Proposed U.S. legislation to expand sanctions against Russian Federation has sparked an angry reaction in Europe, where European Union officials warned Wednesday the moves could undermine the sensitive energy security relationship between Moscow and Western Europe.
German Foreign Ministry spokesman Martin Schaefer said the United States is not entitled to tell European companies how to do business with a third country, but the legislation has improved from the original proposal.
It would be "unacceptable for the United States to use possible sanctions as an instrument to serve the interests of USA industry policies", Foreign Ministry spokesman Martin Schäfer said Wednesday.
She added that it is important for the European Union and the United States to continue closely coordinating sanctions against Russian Federation and "in this light, we will examine in detail the bill that has now been approved". The Senate on Friday decisively approved a package of stiff financial sanctions against Russia, Iran and North Korea. The measure passed the House Tuesday on a vote of 419-3.
Russian Federation also reacted angrily, saying the sanctions bill passed by the US House of Representatives on Tuesday risked worsening the already poor relations between the two countries. The move caused discontent among European countries as many fear that sanctions will negatively affect the EU economy.
"It remains important that the United States and Europe continue to closely coordinate their sanctions policy with Russian Federation".
"If our concerns are not taken into account sufficiently, we stand ready to act appropriately within a matter of days".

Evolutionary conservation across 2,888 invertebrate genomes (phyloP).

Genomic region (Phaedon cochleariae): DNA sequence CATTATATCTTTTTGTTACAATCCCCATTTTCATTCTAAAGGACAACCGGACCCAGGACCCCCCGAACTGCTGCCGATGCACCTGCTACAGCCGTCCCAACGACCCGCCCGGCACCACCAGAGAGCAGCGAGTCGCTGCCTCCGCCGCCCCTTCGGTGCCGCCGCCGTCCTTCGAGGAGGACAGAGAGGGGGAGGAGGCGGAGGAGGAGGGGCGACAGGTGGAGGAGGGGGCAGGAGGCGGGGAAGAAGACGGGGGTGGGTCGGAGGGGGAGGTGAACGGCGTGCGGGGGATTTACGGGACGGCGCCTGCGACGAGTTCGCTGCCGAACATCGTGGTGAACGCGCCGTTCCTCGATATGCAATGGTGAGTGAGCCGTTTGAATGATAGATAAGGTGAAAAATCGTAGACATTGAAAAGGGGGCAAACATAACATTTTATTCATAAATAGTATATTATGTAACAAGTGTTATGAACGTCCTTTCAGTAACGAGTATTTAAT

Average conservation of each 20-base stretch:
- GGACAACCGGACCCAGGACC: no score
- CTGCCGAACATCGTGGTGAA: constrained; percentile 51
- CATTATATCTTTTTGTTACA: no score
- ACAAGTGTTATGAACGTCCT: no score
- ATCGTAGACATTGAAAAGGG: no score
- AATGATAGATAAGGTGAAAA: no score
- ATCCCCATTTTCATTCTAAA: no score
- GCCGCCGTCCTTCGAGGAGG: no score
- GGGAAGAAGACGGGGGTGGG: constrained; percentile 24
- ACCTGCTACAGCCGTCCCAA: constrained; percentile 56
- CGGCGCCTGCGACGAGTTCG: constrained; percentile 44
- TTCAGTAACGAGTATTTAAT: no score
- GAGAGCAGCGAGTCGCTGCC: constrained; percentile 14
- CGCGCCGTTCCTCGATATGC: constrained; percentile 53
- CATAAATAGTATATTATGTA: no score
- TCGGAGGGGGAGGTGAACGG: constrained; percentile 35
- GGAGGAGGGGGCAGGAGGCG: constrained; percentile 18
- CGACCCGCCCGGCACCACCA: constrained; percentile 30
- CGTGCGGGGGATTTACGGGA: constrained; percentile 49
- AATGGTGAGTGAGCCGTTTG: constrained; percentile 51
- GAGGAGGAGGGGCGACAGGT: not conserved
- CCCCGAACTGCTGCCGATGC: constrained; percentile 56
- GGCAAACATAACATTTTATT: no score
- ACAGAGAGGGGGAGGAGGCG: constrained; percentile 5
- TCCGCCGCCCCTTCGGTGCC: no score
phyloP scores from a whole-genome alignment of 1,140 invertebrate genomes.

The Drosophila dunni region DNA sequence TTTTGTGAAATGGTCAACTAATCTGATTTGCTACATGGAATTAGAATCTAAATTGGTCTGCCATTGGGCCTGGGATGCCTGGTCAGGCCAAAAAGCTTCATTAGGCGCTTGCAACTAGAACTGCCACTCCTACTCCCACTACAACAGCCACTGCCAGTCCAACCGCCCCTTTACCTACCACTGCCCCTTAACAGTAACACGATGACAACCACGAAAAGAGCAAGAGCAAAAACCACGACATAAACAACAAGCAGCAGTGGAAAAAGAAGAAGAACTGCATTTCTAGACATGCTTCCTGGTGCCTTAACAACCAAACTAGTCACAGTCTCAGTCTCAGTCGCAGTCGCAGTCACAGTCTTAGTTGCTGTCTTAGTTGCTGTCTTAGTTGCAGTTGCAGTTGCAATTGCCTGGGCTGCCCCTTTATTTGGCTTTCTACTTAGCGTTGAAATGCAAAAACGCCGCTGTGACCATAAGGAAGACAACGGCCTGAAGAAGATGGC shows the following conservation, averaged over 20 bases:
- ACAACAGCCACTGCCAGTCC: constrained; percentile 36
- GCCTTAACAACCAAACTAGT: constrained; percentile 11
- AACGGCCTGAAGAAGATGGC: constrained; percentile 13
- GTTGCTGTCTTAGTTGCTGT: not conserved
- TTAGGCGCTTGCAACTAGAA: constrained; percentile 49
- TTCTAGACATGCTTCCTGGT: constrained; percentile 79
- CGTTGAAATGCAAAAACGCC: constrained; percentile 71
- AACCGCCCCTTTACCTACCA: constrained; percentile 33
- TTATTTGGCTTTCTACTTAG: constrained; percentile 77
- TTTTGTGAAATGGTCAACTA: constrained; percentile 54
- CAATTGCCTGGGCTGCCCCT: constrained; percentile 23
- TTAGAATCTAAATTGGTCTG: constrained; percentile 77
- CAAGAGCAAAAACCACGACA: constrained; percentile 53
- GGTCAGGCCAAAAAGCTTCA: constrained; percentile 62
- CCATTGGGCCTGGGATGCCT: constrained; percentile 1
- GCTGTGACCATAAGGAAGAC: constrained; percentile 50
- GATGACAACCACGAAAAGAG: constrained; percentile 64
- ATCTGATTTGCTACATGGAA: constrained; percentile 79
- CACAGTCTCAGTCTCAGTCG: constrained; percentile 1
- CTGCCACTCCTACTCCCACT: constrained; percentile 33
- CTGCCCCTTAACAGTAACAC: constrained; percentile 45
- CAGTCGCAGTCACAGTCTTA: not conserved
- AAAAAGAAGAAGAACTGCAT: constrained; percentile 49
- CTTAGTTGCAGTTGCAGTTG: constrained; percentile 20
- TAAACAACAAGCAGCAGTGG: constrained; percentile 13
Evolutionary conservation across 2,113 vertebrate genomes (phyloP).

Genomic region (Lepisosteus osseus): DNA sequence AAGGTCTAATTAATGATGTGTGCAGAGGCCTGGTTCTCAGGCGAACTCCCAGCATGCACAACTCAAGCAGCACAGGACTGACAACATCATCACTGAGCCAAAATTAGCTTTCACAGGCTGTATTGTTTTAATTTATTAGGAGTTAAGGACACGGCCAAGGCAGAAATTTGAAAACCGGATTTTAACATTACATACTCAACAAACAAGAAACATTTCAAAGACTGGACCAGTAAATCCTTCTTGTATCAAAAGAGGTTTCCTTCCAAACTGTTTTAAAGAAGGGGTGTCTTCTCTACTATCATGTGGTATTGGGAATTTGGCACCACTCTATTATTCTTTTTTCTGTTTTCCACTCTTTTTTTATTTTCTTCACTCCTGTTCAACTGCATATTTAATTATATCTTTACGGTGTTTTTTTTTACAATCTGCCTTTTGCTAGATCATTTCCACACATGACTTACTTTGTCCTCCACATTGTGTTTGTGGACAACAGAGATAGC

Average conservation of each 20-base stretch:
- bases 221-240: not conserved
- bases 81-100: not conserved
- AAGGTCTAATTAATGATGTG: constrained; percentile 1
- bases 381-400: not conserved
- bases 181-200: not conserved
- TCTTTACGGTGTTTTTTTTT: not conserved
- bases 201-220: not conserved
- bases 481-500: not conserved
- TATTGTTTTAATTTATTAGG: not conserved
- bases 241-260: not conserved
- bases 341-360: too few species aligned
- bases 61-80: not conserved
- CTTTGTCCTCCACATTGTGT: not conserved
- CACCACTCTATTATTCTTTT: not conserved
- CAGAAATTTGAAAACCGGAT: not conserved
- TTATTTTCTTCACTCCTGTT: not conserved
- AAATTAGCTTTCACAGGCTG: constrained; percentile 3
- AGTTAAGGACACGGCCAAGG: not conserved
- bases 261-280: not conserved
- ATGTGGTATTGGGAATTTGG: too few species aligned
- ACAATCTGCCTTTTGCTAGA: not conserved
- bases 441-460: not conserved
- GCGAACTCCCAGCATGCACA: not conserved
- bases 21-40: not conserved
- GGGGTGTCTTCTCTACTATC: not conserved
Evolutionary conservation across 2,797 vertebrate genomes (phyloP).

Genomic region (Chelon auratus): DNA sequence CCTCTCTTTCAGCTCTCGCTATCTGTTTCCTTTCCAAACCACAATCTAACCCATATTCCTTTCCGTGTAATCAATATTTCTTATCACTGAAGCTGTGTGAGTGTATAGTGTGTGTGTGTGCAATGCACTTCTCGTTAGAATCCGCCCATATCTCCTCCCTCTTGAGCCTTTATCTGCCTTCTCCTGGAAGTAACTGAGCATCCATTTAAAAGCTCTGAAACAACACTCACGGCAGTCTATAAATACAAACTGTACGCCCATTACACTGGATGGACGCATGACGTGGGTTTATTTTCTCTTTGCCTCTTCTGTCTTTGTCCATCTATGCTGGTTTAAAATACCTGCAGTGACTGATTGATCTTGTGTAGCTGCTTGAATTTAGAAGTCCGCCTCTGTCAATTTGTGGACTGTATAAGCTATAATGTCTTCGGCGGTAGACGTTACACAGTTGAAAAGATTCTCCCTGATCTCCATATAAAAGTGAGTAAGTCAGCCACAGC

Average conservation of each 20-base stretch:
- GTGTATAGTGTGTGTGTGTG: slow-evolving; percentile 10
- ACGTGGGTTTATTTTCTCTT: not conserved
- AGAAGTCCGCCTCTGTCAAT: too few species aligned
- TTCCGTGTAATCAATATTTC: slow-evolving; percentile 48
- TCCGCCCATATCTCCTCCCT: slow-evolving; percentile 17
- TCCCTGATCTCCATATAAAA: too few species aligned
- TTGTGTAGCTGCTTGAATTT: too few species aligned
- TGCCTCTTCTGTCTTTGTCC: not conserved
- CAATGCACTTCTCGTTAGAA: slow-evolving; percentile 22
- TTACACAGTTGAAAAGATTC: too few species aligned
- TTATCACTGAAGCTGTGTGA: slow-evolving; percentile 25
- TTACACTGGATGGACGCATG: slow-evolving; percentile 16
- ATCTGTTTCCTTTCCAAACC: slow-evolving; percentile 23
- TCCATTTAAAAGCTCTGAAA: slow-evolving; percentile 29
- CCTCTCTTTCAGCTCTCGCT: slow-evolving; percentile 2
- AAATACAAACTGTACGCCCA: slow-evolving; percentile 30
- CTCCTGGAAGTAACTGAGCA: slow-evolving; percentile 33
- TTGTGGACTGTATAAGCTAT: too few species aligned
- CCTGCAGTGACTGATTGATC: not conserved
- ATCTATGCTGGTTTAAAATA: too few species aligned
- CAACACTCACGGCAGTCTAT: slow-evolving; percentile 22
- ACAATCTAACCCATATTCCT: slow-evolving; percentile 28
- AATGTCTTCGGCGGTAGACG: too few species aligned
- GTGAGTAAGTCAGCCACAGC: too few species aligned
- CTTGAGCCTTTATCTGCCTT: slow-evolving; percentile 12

If the bill clears a vote in the US Senate, it then heads to the desk of US President Donald Trump. The proposed expansion would double the existing pipeline's capacity and make Germany EU's main energy hub.
In his opinion, the stated desire to target the proposed Nord Stream 2 gas pipeline is seen by some European officials as an attempt to replace cheap Russian gas with more expensive U.S. liquefied natural gas. "To protect ourselves against the extraterritorial effects of U.S. legislation, we will have to work on adjusting our French and European laws".
Moscow had initially hoped that Trump would work to fix a relationship which has slumped to a post-Cold War low, but has watched with frustration as allegations that Moscow interfered with last year's U.S. presidential election and concerns over Trump associates' Russian Federation ties have killed off hopes of détente. "You never impose sanctions on anyone".
Scrapping Nord Stream 2 is likely a non-starter for Germany, said Richard Nephew, the lead sanctions expert in US nuclear negotiations with Iran. The White House has stated the President is open to signing the bill.